Which case won?

casea
The case for the husband
  • I funded almost the entire cost of our family home, even using all of the $200,000 compensation pay out I received before we began living together
  • I also raised additional money to buy the family home.
  • In addition to working full time and supporting the family financially, I maintained the home, helped with raising our children and helped with household chores.
  • Since our separation, even though I care for the children most of the time, I have not been paid any child support.
  • I understand that our financial and non-financial contributions were considered equal while we were living together. However, this should not have eclipsed my much greater initial financial contribution to buying the home or the financial contribution to raising our children since we separated.
  • I believe that the court’s decision was plainly unjust and inequitable.
caseb
The case for the wife
  • In addition to working full time or part time for over half of the time we lived together, I did most of the housework and cared for the children.
  • I do not have qualifications to get a well-paid job, so I don’t have enough money to pay child support.
  • Since we separated I care for the children some of the time.
  • I understand that our financial and non-financial contributions were considered equal while we were living together.
  • My husband’s greater financial contribution to buying the family home and to supporting our children has already been taken into account by the trial judge by awarding my husband a greater share of the marital assets.
  • I believe that the result was just and equitable.

So, which case won?

Cast your judgment below to find out
Case A Case B

Case A won. You were right!

How people voted
a54%
b46%

Expert commentary on the court's decision

Rita FisherManaging Director
“The Appeal Court noted that there is an obligation on a trial judge not only to identify the relevant contributions, but also to assess what weight they should be given. In this case the trial judge failed to assess these contributions adequately, or at all.”
Appeal Court finds in favour of husband

In the case Pierce & Pierce [1998] FamCA 74, the Full Court of the Family Court determined that the appeal should be allowed.

The Appeal Court noted that there is an obligation on a trial judge not only to identify the relevant contributions of the husband and wife, but also to assess what weight they should be given. In this case the trial judge failed to assess these contributions adequately, or at all.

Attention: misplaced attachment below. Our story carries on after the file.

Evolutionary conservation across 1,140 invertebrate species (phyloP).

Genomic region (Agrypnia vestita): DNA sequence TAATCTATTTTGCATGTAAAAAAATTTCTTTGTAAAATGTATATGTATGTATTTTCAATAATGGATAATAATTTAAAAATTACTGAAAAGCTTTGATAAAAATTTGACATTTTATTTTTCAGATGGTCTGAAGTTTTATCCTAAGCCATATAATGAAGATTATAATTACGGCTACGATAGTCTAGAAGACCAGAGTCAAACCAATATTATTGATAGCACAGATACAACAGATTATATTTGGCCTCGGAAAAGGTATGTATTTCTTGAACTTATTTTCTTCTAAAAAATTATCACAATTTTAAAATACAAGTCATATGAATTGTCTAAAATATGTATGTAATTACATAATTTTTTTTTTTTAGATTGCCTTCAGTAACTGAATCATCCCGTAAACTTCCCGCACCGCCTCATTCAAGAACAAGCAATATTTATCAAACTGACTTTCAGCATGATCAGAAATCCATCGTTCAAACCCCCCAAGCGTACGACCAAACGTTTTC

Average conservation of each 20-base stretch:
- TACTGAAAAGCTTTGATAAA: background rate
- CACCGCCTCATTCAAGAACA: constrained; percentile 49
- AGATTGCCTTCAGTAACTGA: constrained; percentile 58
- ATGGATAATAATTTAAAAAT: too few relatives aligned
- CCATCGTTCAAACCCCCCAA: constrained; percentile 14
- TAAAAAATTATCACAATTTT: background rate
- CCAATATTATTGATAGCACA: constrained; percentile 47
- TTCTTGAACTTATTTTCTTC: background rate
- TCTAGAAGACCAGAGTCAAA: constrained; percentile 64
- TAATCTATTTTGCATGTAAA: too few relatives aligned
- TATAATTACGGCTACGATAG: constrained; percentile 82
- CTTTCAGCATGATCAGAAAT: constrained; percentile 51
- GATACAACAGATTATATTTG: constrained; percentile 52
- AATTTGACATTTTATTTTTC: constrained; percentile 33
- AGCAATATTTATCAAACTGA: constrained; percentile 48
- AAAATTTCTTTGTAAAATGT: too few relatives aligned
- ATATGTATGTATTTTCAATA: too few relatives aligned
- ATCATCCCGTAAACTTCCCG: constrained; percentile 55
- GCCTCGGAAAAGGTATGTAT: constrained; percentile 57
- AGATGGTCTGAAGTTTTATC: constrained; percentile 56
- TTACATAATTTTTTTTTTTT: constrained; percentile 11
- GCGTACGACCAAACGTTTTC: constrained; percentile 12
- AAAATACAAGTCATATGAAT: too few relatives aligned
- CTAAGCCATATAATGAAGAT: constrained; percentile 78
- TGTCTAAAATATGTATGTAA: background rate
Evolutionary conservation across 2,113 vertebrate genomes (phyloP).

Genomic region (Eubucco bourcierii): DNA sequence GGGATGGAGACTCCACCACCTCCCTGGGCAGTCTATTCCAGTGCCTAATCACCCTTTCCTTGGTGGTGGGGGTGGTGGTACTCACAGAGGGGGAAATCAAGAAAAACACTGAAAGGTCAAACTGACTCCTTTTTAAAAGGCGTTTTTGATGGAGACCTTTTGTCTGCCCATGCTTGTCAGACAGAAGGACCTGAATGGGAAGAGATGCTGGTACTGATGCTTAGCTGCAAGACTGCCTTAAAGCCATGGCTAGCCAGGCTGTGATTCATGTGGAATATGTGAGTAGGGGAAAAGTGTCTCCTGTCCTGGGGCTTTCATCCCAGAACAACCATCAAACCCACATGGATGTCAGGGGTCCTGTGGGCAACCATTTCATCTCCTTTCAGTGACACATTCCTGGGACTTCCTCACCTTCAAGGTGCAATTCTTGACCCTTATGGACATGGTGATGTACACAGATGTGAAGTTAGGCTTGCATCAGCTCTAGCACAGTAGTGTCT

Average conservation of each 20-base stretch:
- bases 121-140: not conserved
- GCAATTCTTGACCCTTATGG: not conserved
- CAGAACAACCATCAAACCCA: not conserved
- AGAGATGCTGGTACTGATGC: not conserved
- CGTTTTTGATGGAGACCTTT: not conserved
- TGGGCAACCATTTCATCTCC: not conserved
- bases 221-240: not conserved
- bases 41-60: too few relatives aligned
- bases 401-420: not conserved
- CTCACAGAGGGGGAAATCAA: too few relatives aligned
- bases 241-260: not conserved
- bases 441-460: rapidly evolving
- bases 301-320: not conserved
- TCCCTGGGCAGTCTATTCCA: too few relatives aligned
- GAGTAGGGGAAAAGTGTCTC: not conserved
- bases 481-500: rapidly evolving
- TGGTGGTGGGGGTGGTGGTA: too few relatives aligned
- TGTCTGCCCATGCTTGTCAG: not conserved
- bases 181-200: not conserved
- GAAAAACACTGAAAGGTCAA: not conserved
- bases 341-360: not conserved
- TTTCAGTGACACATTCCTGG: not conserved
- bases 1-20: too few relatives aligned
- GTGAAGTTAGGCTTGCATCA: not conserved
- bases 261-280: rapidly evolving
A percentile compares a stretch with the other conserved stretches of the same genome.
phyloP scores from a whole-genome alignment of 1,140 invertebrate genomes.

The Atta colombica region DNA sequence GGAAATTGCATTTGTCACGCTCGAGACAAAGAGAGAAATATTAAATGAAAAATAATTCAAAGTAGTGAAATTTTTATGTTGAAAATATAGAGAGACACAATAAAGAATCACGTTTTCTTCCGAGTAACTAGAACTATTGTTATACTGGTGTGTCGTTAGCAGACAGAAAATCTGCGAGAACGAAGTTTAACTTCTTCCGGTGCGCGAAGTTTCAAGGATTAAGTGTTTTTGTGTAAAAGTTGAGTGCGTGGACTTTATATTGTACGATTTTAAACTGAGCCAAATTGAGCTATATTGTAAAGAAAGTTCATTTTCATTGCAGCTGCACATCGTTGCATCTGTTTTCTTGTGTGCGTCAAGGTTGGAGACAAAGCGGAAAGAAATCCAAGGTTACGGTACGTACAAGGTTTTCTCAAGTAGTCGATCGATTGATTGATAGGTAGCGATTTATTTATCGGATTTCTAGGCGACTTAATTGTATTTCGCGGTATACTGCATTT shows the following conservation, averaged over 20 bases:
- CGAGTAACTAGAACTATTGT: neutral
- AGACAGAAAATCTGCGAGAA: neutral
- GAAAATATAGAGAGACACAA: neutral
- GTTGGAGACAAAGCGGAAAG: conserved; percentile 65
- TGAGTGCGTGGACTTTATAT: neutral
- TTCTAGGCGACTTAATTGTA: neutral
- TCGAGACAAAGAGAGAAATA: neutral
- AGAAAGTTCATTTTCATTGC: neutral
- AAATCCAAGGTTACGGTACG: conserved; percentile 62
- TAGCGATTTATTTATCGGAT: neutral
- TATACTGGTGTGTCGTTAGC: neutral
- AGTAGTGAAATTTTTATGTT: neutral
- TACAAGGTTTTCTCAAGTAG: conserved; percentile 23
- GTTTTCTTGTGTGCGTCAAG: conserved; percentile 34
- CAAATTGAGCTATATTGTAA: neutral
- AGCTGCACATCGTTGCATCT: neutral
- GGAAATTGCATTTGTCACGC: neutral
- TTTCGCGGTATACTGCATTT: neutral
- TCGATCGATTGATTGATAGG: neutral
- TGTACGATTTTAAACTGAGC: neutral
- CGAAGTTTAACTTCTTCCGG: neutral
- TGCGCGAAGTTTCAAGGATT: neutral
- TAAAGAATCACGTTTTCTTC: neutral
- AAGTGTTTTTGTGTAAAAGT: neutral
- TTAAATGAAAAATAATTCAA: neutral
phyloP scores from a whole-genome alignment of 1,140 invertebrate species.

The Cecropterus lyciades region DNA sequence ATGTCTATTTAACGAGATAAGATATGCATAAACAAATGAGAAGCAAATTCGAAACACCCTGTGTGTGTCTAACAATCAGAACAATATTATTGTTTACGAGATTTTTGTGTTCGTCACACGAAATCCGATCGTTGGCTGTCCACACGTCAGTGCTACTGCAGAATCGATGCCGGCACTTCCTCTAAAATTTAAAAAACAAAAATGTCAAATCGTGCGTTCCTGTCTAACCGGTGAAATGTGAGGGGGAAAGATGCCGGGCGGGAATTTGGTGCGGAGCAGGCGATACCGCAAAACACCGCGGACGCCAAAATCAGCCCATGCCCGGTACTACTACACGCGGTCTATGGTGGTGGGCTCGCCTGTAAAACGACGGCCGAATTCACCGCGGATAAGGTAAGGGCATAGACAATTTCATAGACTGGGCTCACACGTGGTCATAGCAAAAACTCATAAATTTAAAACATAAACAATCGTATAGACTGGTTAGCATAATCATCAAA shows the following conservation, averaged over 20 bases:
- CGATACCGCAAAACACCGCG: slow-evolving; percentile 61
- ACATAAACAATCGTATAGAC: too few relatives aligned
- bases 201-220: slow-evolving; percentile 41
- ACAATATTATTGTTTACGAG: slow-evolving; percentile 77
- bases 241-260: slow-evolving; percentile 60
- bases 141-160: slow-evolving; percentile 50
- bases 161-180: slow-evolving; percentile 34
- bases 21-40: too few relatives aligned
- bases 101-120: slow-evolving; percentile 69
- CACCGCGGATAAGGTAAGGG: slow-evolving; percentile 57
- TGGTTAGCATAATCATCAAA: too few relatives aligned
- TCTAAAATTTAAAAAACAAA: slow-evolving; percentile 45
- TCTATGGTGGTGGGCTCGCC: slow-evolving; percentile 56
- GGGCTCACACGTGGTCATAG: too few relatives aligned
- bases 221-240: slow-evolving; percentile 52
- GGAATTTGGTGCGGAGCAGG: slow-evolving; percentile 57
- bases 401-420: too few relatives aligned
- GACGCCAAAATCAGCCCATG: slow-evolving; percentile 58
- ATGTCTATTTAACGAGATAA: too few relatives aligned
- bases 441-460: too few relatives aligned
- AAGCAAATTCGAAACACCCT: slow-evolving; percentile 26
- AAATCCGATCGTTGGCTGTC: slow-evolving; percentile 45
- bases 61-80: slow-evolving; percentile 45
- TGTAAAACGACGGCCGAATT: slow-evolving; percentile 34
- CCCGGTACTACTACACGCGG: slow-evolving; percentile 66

Specifically, he failed to give sufficient weight to the greater initial financial contribution of the husband and to his ongoing contributions post separation in caring for the children. Further, the trial judge appeared not to have had regard to the use made by the parties of the husband’s greater initial contribution by buying the family home.

In assessing the respective contributions of the parties from the commencement of cohabitation to the date of hearing as being 55% by the husband and 45% by the wife, the discretion vested in the judge had miscarried and therefore the appeal should be allowed.

Appeal Court recalculates asset split

The Appeal Court found that weighing the initial contributions of the husband and his post separation contributions with all other relevant contributions by both the husband and the wife resulted in an apportionment of their marital assets of 70 per cent to the husband and 30 per cent to the wife.

The court placed particular emphasis on the husband’s ongoing responsibility for the care and accommodation of two young children with little, if any, child support from the wife. This factor resulted in a further five percent adjustment of the asset split in favour of the husband, so that the husband received 75 per cent of the asset pool and the wife received 25 per cent.

Court not bound by parameters set by the parties to the property settlement

What makes this case somewhat unusual is that the Appeal Court granted the husband a larger portion of the assets than he had sought when he lodged the appeal.

In doing so, the court noted that it has the discretion to make whatever orders it finds to be appropriate and that it is not bound by the parameters set by the parties themselves.

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